Category: Ethics and Sustainability

This was an interesting, but certainly not the most thrilling lecture ever. Necessary though for the minefield of issues and legality caused by copyright in today’s creative industry, so it was good to clarify a few points.

Copyright is determined by the ‘Copyright Designs and Patents Act 1988’ and protects the creator from having their work used, or copied by another person. It gives the creative holder the right to be ‘identified’ as the creator, and protects their skills, their labour and their time – however this only covers ‘original work’.

Copyright comes into force as soon as the original piece is created, you do not have to apply for it, and however my issue with this is that you need to be able to prove WHEN you created it, not just the fact that you did create it. There have been cases where people have designed something and it has been taken by some big company and they have produced it as their own, but the creator has found it hard to prove the date they created it and also when you are up against a big company that probably has a team of lawyers you either need a lot of luck or a large bank balance to be able to bring it to court and win.

 Myth 1 – that copyright can protect your ‘ideas’ – unfortunately no, as they are in your head, it HAS to be recorded. It has t be a tangible piece of work. It is a shame as someone recently took one of mine, that I had told him or her about, the lesson there has to be to keep quiet until you have actually done it or created it – not matter how trustworthy the person may ‘seem’.

Copyright can be so complicated as well; it does also give you ‘moral rights’, paternity rights, and the right to be identified, even if you do allow someone else to use it. It also gives you integrity rights as well – this can stop someone using your image in a negative way.

All work created AFTER 31st July 1989 is covered by the law mentioned above, the copyright for work before that date belongs to the person who commissioned it. (However even now, if you are EMPLOYED by someone to do some work, the copyright belongs to them, not to you as the employee. I came across this when I wrote courses for colleges whilst employed by them.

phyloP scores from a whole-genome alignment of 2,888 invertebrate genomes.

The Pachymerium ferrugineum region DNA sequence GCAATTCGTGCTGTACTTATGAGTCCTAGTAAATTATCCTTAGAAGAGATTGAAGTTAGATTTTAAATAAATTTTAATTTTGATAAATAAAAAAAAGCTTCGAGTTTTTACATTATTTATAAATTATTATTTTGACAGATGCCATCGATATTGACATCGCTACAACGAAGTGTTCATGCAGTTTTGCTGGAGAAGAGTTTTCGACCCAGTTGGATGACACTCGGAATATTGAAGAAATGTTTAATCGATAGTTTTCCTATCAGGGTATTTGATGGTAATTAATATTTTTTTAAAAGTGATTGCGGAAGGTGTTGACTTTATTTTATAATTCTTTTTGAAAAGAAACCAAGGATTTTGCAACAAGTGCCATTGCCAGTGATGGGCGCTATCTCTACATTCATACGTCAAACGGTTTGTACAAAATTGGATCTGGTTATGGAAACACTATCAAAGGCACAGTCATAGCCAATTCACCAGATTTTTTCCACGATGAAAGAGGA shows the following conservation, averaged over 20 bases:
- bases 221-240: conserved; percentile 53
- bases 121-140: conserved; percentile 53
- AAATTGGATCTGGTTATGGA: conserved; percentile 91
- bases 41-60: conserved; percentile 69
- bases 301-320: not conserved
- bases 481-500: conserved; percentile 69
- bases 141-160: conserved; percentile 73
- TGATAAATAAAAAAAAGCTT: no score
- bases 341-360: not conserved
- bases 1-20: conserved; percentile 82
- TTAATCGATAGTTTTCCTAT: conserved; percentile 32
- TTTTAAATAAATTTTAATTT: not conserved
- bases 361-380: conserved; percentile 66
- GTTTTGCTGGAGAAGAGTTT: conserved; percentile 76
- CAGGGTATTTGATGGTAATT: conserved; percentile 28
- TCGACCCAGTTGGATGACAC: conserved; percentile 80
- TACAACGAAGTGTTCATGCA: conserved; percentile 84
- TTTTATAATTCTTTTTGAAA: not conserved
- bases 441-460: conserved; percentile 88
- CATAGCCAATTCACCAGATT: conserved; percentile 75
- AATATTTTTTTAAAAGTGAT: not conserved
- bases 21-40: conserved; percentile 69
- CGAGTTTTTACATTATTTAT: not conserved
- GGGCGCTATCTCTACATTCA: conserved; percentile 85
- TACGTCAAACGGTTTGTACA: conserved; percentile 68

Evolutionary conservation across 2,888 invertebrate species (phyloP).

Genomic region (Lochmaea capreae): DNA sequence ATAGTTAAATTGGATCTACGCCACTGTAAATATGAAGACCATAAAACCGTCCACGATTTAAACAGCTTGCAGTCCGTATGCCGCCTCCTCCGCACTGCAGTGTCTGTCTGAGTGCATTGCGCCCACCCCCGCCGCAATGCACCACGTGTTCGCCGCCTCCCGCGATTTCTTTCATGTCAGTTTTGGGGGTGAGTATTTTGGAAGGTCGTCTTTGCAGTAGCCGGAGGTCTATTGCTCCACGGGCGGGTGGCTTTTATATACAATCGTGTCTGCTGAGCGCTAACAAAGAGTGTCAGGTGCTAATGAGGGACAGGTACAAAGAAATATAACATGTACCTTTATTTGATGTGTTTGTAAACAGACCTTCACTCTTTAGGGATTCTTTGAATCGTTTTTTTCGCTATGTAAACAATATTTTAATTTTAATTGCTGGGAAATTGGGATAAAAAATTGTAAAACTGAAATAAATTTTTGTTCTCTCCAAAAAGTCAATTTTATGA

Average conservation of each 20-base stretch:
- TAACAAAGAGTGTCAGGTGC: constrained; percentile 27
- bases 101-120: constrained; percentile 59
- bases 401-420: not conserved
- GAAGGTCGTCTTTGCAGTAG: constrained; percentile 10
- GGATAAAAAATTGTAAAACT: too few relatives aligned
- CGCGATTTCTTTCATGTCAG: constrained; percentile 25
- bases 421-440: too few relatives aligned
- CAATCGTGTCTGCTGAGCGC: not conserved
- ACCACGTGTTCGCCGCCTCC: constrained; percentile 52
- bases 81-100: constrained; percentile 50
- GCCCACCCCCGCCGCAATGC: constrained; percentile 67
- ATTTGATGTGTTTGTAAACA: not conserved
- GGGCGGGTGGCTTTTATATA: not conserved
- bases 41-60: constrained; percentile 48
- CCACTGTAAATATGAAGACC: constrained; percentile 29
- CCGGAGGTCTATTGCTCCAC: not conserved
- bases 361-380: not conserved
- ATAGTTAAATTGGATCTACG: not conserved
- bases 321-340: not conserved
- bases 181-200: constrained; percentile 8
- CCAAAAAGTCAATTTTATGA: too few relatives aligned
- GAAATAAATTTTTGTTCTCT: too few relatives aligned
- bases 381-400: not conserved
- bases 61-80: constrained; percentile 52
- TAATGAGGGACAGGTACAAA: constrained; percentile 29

Myth 2 – that if you send the work to yourself in a sealed envelope that can prove the date of creation. This will NOT stand up in court as you could have tampered with the envelope. It would count though if you sent it to a solicitor, but there would be a charge. My inclination would be to scan it or photograph it, and attach it to an email and send it to an alternative email address to prove its date of creation.

****something is copyright for the whole of your life plus 70 years after you die***

 Myth 3 – You can use 10% of somebody else’s work without it breaking copyright – the answer to this is NO, it depends on the quality of what you are using not the quantity, so if it is core work/material then you can’t – and I suppose if it wasn’t ‘core’ you wouldn’t want to use it in the first place would you?

 Myth 4 – everything on the internet is public domain and free to use.

The answer again is that no, it isn’t, and the same rules apply. The problem can be though that the internet can be a fantastic marketing tool and so sometimes we have to take the risk of people doing screen shots and copying work in order to get our names out there.

You can try to protect your work by creating ‘low res’ images or water marking your images – but to be honest I have a friend who told me that he could access any image and remove any water mark, on saying that though it does give people extra work to do!